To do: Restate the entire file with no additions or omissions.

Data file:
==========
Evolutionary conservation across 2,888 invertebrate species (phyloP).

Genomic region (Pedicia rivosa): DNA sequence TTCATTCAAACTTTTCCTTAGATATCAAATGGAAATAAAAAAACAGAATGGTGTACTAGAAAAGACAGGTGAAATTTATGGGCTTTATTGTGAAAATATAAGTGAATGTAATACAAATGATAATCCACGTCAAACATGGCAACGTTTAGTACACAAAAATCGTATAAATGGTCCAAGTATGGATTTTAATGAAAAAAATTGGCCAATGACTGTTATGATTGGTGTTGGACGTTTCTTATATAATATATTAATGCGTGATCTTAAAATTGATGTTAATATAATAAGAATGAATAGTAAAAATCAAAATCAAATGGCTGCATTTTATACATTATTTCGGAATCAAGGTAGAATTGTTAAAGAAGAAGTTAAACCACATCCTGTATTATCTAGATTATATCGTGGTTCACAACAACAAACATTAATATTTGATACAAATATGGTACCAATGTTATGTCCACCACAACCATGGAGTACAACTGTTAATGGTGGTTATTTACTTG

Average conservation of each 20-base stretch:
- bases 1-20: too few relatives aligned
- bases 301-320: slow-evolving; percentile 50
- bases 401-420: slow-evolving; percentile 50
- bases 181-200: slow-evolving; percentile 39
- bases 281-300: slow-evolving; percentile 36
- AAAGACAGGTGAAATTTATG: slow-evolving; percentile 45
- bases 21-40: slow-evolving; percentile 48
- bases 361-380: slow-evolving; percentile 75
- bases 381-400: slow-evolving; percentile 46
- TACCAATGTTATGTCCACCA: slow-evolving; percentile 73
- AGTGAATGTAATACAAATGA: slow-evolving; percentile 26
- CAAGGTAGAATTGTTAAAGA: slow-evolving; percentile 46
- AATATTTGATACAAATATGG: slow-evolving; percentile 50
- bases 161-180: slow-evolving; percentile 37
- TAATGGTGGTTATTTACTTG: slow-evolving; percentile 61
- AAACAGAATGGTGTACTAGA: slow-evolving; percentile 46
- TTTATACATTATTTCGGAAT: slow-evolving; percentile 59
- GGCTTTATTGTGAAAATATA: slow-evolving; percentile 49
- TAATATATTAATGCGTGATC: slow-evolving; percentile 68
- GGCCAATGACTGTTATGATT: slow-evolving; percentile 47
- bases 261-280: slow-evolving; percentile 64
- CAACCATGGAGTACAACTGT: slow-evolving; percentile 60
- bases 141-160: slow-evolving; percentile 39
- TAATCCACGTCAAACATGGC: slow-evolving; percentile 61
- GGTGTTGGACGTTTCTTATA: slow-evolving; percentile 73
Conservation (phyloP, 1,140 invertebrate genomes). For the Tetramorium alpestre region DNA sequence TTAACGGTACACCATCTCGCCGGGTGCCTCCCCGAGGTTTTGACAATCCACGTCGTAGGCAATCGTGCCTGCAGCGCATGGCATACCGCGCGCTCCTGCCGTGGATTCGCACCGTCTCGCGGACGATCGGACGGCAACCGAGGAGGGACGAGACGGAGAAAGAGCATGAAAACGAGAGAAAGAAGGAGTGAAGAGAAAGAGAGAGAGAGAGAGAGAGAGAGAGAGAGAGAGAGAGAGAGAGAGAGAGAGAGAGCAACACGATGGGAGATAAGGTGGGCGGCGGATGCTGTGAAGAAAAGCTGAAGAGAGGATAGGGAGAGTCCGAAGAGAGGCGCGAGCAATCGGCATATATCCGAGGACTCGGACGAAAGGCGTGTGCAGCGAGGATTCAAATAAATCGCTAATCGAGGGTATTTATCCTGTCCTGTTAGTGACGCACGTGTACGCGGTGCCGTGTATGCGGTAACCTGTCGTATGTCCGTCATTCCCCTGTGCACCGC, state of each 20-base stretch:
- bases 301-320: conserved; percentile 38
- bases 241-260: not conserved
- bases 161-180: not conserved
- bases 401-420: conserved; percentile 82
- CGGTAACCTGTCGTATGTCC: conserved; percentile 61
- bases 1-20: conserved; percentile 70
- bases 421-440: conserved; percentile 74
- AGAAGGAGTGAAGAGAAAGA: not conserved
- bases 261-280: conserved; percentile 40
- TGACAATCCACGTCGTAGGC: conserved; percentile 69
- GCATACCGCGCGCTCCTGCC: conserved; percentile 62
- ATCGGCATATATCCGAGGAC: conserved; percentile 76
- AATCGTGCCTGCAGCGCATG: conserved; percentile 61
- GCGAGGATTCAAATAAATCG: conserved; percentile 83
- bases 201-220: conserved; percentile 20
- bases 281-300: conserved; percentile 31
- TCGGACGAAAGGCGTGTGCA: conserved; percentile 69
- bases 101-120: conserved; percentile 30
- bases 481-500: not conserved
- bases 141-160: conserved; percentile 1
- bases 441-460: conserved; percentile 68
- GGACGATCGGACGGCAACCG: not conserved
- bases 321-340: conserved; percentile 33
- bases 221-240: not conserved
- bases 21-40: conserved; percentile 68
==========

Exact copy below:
Evolutionary conservation across 2,888 invertebrate species (phyloP).

Genomic region (Pedicia rivosa): DNA sequence TTCATTCAAACTTTTCCTTAGATATCAAATGGAAATAAAAAAACAGAATGGTGTACTAGAAAAGACAGGTGAAATTTATGGGCTTTATTGTGAAAATATAAGTGAATGTAATACAAATGATAATCCACGTCAAACATGGCAACGTTTAGTACACAAAAATCGTATAAATGGTCCAAGTATGGATTTTAATGAAAAAAATTGGCCAATGACTGTTATGATTGGTGTTGGACGTTTCTTATATAATATATTAATGCGTGATCTTAAAATTGATGTTAATATAATAAGAATGAATAGTAAAAATCAAAATCAAATGGCTGCATTTTATACATTATTTCGGAATCAAGGTAGAATTGTTAAAGAAGAAGTTAAACCACATCCTGTATTATCTAGATTATATCGTGGTTCACAACAACAAACATTAATATTTGATACAAATATGGTACCAATGTTATGTCCACCACAACCATGGAGTACAACTGTTAATGGTGGTTATTTACTTG

Average conservation of each 20-base stretch:
- bases 1-20: too few relatives aligned
- bases 301-320: slow-evolving; percentile 50
- bases 401-420: slow-evolving; percentile 50
- bases 181-200: slow-evolving; percentile 39
- bases 281-300: slow-evolving; percentile 36
- AAAGACAGGTGAAATTTATG: slow-evolving; percentile 45
- bases 21-40: slow-evolving; percentile 48
- bases 361-380: slow-evolving; percentile 75
- bases 381-400: slow-evolving; percentile 46
- TACCAATGTTATGTCCACCA: slow-evolving; percentile 73
- AGTGAATGTAATACAAATGA: slow-evolving; percentile 26
- CAAGGTAGAATTGTTAAAGA: slow-evolving; percentile 46
- AATATTTGATACAAATATGG: slow-evolving; percentile 50
- bases 161-180: slow-evolving; percentile 37
- TAATGGTGGTTATTTACTTG: slow-evolving; percentile 61
- AAACAGAATGGTGTACTAGA: slow-evolving; percentile 46
- TTTATACATTATTTCGGAAT: slow-evolving; percentile 59
- GGCTTTATTGTGAAAATATA: slow-evolving; percentile 49
- TAATATATTAATGCGTGATC: slow-evolving; percentile 68
- GGCCAATGACTGTTATGATT: slow-evolving; percentile 47
- bases 261-280: slow-evolving; percentile 64
- CAACCATGGAGTACAACTGT: slow-evolving; percentile 60
- bases 141-160: slow-evolving; percentile 39
- TAATCCACGTCAAACATGGC: slow-evolving; percentile 61
- GGTGTTGGACGTTTCTTATA: slow-evolving; percentile 73
Conservation (phyloP, 1,140 invertebrate genomes). For the Tetramorium alpestre region DNA sequence TTAACGGTACACCATCTCGCCGGGTGCCTCCCCGAGGTTTTGACAATCCACGTCGTAGGCAATCGTGCCTGCAGCGCATGGCATACCGCGCGCTCCTGCCGTGGATTCGCACCGTCTCGCGGACGATCGGACGGCAACCGAGGAGGGACGAGACGGAGAAAGAGCATGAAAACGAGAGAAAGAAGGAGTGAAGAGAAAGAGAGAGAGAGAGAGAGAGAGAGAGAGAGAGAGAGAGAGAGAGAGAGAGAGAGAGCAACACGATGGGAGATAAGGTGGGCGGCGGATGCTGTGAAGAAAAGCTGAAGAGAGGATAGGGAGAGTCCGAAGAGAGGCGCGAGCAATCGGCATATATCCGAGGACTCGGACGAAAGGCGTGTGCAGCGAGGATTCAAATAAATCGCTAATCGAGGGTATTTATCCTGTCCTGTTAGTGACGCACGTGTACGCGGTGCCGTGTATGCGGTAACCTGTCGTATGTCCGTCATTCCCCTGTGCACCGC, state of each 20-base stretch:
- bases 301-320: conserved; percentile 38
- bases 241-260: not conserved
- bases 161-180: not conserved
- bases 401-420: conserved; percentile 82
- CGGTAACCTGTCGTATGTCC: conserved; percentile 61
- bases 1-20: conserved; percentile 70
- bases 421-440: conserved; percentile 74
- AGAAGGAGTGAAGAGAAAGA: not conserved
- bases 261-280: conserved; percentile 40
- TGACAATCCACGTCGTAGGC: conserved; percentile 69
- GCATACCGCGCGCTCCTGCC: conserved; percentile 62
- ATCGGCATATATCCGAGGAC: conserved; percentile 76
- AATCGTGCCTGCAGCGCATG: conserved; percentile 61
- GCGAGGATTCAAATAAATCG: conserved; percentile 83
- bases 201-220: conserved; percentile 20
- bases 281-300: conserved; percentile 31
- TCGGACGAAAGGCGTGTGCA: conserved; percentile 69
- bases 101-120: conserved; percentile 30
- bases 481-500: not conserved
- bases 141-160: conserved; percentile 1
- bases 441-460: conserved; percentile 68
- GGACGATCGGACGGCAACCG: not conserved
- bases 321-340: conserved; percentile 33
- bases 221-240: not conserved
- bases 21-40: conserved; percentile 68